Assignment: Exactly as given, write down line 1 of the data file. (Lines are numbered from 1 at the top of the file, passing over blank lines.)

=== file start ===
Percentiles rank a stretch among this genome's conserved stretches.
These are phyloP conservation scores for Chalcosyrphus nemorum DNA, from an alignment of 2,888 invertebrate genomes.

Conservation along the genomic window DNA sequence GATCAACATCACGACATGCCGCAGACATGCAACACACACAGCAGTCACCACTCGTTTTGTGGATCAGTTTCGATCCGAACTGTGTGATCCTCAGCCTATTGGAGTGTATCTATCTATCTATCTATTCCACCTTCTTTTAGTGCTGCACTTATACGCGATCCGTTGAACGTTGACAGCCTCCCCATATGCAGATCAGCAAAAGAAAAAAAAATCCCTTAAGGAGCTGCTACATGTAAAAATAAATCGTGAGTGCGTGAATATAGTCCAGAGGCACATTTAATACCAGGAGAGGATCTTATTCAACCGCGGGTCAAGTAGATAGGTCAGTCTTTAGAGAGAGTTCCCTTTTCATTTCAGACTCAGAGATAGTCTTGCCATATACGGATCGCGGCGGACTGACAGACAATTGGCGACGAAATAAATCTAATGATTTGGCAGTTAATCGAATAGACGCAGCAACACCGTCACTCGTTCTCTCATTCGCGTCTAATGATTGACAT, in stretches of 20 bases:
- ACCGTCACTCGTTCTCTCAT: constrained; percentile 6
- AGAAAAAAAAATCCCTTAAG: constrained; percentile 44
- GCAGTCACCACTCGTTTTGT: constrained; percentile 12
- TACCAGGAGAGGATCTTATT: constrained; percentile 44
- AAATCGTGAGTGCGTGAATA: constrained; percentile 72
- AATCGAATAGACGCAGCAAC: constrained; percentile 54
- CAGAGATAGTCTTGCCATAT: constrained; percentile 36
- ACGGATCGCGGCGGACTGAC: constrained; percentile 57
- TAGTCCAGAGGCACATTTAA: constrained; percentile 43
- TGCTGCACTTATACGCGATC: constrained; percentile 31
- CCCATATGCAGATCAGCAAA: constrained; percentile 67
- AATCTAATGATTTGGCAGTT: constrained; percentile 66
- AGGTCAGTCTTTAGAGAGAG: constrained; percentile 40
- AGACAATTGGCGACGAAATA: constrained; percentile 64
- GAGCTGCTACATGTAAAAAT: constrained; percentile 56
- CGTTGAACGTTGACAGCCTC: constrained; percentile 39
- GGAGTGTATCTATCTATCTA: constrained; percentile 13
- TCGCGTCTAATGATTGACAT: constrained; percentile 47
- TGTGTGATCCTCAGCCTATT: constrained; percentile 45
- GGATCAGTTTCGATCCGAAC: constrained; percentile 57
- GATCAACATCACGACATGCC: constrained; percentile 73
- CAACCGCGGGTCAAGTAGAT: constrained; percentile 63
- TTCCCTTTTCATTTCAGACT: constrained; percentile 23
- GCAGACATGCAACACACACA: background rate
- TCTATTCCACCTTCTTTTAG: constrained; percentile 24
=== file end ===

Percentiles rank a stretch among this genome's conserved stretches.